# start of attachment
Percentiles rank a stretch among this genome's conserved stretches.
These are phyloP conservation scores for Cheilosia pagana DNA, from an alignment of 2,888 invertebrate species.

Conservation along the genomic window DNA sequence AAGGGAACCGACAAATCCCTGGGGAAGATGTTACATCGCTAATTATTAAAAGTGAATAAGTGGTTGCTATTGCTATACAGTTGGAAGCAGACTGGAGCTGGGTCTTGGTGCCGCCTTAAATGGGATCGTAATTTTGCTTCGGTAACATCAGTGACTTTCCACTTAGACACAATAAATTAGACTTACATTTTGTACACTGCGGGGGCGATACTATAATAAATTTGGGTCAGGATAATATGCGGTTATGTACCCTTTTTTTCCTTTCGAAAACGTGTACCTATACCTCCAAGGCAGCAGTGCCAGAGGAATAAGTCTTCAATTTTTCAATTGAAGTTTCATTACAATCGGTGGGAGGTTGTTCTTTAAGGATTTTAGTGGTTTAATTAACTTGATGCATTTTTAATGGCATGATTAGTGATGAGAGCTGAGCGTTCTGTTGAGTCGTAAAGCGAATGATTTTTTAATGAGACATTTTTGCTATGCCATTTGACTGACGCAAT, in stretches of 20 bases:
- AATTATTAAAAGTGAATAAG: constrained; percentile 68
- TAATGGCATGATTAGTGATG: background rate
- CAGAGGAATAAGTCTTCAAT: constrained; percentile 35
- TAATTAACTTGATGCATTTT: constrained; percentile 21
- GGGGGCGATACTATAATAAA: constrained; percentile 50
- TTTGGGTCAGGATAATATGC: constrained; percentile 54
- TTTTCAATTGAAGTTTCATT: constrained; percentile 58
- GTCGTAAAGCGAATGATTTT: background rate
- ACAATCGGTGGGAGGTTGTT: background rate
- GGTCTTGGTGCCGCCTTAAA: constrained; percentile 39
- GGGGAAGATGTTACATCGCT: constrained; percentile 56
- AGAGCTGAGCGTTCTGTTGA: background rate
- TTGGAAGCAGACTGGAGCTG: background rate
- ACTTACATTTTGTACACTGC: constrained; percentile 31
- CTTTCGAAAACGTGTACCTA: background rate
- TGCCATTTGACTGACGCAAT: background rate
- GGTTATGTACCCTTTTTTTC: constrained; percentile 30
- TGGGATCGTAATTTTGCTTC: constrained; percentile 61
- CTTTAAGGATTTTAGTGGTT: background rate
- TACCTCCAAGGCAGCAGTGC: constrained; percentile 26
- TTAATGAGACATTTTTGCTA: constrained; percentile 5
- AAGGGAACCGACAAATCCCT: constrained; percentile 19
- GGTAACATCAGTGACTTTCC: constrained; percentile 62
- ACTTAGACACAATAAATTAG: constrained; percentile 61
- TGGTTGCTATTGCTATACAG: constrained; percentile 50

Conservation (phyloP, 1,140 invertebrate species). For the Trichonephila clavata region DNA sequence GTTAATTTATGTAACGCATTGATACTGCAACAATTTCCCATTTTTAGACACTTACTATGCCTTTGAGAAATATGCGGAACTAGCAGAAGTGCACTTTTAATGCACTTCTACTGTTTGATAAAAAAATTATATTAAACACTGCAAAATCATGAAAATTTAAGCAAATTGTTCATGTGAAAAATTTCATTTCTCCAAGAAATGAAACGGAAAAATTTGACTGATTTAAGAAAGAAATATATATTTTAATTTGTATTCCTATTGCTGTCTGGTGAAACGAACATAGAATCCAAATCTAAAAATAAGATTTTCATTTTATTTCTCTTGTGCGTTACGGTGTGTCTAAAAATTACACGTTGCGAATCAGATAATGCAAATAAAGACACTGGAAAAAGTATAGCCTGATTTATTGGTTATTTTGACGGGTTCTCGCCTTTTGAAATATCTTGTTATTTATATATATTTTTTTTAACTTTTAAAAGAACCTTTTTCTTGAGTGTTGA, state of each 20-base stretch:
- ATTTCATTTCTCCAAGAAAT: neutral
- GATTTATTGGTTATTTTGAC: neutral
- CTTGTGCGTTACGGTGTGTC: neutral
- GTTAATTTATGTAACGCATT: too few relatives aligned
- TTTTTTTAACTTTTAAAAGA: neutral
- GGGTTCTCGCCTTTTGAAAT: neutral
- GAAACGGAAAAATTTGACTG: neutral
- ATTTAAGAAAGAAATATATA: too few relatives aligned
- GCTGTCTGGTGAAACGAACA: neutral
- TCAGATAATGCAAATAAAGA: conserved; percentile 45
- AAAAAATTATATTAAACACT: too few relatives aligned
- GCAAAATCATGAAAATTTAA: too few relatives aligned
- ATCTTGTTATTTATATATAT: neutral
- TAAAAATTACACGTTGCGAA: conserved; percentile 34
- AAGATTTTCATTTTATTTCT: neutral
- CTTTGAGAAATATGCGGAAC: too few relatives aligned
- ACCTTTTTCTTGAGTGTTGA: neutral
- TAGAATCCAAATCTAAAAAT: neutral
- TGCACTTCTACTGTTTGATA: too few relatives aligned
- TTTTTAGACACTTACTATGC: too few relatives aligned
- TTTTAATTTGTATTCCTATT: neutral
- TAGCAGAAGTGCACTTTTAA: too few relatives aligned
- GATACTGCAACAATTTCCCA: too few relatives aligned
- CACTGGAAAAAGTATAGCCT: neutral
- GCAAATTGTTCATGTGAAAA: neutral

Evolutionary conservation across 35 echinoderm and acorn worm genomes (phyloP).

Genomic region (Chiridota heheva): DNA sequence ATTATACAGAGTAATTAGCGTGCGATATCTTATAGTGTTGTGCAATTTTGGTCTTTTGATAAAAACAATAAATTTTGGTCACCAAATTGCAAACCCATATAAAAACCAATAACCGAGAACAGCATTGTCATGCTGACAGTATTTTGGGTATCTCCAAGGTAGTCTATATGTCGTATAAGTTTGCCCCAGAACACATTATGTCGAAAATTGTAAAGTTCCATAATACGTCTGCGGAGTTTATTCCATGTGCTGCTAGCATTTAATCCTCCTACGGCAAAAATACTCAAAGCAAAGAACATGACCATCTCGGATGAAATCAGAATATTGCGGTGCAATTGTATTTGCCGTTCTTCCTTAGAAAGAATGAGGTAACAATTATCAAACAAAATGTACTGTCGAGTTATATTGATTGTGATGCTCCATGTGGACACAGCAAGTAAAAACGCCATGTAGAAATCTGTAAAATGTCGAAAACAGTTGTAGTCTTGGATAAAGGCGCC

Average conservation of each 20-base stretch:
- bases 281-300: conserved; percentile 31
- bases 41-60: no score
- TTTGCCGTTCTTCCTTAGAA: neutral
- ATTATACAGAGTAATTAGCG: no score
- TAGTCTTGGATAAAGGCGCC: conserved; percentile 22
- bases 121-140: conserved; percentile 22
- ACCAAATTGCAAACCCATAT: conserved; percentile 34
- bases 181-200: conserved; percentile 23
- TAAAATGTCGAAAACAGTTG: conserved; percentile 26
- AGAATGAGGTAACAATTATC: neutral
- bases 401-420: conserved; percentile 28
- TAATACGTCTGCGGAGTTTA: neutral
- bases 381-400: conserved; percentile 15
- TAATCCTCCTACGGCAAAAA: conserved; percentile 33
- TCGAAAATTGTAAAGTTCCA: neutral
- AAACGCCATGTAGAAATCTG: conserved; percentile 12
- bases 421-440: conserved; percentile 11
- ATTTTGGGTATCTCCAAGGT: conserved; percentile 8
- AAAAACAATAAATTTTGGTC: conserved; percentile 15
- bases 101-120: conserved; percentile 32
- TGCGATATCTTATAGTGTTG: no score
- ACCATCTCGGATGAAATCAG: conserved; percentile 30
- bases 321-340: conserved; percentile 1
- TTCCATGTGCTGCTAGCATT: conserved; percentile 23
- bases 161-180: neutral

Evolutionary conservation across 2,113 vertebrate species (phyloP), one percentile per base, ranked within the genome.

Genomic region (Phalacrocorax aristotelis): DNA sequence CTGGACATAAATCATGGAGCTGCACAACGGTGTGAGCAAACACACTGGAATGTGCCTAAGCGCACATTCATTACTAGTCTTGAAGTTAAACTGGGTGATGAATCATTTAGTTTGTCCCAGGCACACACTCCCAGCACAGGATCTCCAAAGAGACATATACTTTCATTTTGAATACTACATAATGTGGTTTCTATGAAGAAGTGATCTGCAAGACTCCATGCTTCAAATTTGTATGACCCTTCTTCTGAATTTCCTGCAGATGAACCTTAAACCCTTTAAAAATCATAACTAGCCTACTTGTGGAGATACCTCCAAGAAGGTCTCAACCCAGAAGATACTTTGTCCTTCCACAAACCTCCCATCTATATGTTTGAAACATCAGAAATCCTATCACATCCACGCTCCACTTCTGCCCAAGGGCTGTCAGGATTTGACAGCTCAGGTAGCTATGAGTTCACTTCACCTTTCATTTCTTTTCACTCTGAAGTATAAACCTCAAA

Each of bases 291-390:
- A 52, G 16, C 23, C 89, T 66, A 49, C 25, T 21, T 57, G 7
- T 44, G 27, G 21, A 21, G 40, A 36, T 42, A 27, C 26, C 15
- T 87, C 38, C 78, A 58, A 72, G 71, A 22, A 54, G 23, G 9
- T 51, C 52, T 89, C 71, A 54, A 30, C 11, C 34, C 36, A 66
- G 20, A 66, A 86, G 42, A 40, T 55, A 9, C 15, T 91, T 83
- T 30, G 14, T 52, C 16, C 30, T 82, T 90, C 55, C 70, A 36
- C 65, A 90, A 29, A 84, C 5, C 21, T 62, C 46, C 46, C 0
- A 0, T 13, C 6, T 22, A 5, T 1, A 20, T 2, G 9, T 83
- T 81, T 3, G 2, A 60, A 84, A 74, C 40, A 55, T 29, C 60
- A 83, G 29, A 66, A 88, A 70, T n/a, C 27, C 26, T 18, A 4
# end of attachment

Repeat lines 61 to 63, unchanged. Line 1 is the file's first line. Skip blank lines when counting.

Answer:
- ATTATACAGAGTAATTAGCG: no score
- TAGTCTTGGATAAAGGCGCC: conserved; percentile 22
- bases 121-140: conserved; percentile 22